Body cameras are quickly becoming commonplace on police officers. Buoyed by the Justice Department’s decision to allocate more than $23 million in funding for bodycam implementation, nearly one-third of the 18,000 state and local police departments in the U.S. have adopted the technology, according to TIME. They hope the tech can increase accountability and help to de-escalate situations.
But even as body cameras rapidly enter into the realm of public safety, their impact is largely unknown. Several police departments are still struggling to manage the storage needs for mountains of video data. Meanwhile, some studies, such as one from Washington, D.C.’s The Lab @ DC data science team, which evaluates civic initiatives in the district, have suggested that bodycams could have a minimal — or even nonexistent — impact on reducing violence.
A recently released study from the Las Vegas Metropolitan Police Department, however, has provided a ray of light for the tech. The study shows that bodycams are having a positive impact on policing in the city, reports StateScoop.
Las Vegas Body Cameras Cut Costs, Complaints and Use of Force
Since their introduction to the city’s police force, body cameras have helped the LVMPD cut department costs and have significantly reduced the number of use-of-force incidents and officer complaints, according to the report, which was conducted by the University of Nevada, Las Vegas Center for Crime and Justice Policy (CCJP) and a Virginia-based nonprofit called CNA.
The study, launched in 2014, divided 416 voluntary-participant police officers in the city into two groups: officers who were equipped with bodycams and a control group of officers who were not. Researchers gathered data on the officers, including information on use of force, complaints, behavior and surveys that assessed officers’ comfort with the technology.
The study found that officers wearing bodycams received 14 percent fewer complaints on average than the control group. Moreover, the number of officers who generated one use-of-force event dropped by 11.5 percent for bodycam-equipped officers, while those without cameras actually increased their number of use-of-force events.
The study also found that the use of bodycams could save the LVMPD between $4.1 million and $4.4 million each year. This drop in cost is a result of reduced complaints against officers as well as the department’s ability to resolve complaints more quickly when video evidence is available.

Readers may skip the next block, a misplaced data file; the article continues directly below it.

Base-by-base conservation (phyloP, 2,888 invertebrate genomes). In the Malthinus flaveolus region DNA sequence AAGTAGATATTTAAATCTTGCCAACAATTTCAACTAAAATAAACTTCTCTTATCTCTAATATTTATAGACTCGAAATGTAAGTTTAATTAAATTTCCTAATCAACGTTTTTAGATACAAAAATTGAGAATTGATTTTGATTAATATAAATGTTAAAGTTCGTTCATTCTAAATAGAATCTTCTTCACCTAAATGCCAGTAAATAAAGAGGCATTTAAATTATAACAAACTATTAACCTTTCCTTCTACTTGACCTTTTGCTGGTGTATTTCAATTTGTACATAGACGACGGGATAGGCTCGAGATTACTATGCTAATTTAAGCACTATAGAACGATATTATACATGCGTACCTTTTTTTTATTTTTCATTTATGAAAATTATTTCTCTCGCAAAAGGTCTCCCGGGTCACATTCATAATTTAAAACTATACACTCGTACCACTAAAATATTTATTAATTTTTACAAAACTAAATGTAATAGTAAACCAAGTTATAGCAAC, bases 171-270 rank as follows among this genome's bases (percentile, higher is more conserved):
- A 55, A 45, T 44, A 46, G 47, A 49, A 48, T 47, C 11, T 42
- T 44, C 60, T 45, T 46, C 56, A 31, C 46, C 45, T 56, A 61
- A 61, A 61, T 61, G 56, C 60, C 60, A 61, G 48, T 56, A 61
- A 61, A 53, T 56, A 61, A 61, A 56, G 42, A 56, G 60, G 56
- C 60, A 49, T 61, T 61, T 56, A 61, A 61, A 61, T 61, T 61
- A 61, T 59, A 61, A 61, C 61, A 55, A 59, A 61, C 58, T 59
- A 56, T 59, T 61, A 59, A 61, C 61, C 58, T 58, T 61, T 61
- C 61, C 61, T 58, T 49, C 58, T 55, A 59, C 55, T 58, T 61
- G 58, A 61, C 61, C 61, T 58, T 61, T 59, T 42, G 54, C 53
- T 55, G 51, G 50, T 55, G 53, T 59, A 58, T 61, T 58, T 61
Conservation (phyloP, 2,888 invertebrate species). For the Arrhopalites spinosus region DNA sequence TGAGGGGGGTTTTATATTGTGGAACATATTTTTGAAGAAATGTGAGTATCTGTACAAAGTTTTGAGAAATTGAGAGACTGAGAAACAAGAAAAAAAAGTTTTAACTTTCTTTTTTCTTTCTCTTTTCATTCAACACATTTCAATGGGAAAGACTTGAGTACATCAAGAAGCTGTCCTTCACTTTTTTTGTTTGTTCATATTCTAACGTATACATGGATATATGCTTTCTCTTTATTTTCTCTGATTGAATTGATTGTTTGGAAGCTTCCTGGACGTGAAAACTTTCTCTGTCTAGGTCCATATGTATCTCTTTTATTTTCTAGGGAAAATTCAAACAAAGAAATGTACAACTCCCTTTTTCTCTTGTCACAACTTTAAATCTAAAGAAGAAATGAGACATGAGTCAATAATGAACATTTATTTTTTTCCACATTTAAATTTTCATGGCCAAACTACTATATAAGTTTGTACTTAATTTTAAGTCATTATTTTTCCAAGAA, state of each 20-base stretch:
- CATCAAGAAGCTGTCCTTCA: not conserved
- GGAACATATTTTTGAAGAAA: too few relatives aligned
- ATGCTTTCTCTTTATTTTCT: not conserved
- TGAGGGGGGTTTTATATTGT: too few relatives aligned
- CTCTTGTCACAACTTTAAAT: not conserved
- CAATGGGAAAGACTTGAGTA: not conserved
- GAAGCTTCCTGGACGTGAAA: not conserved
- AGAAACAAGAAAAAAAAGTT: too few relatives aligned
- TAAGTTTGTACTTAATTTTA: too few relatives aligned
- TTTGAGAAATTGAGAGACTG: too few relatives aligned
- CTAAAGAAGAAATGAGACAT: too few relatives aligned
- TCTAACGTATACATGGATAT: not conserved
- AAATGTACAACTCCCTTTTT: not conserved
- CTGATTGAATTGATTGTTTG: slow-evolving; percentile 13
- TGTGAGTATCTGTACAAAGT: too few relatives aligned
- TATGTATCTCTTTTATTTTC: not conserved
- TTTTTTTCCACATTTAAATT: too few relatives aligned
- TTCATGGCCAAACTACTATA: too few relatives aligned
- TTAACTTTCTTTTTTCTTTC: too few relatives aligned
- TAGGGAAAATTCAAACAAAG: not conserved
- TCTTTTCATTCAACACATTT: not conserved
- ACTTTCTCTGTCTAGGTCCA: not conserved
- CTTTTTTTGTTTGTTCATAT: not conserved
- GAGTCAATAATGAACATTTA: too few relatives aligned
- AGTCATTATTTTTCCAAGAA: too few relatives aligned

“The findings of this study suggest that [body cameras] have strong potential to benefit police agencies and communities alike,” the report states. “Not only do they reduce complaints against officers and use-of-force incidents in large measure (and the corresponding costs of resolving those complaints and use-of-force incidents), they seem to increase police productivity, evidenced by the modest but significant increases in police citations and arrests.”
So why has Las Vegas seen such positive impacts from the technology when Washington, D.C.’s officers have seen almost no advantages from bodycam use? The difference has much to do with the mechanics of a community, William Sousa, director of CCJP and a co-author of the study, tells StateScoop.
“It’s very place-specific,” Sousa tells StateScoop. “For example, if you have a department that has very few problems related to complaints of misconduct, then you probably wouldn’t expect body-worn cameras to have much of an effect in reducing those things, because they weren’t that immediate of an issue to begin with.”
And while the tech may not be vastly beneficial for some police departments and communities, adoption still has its advantages.
“Body-worn cameras can demonstrate a willingness on the part of the department to be transparent to the community. It can demonstrate a willingness on the part of the department to be accountable for officers,” Sousa tells StateScoop. “So, as the studies emerge, we might find that there are different impacts on such metrics as use of force and complaints of misconduct, but that doesn’t necessarily mean that the cameras don’t have a beneficial impact.”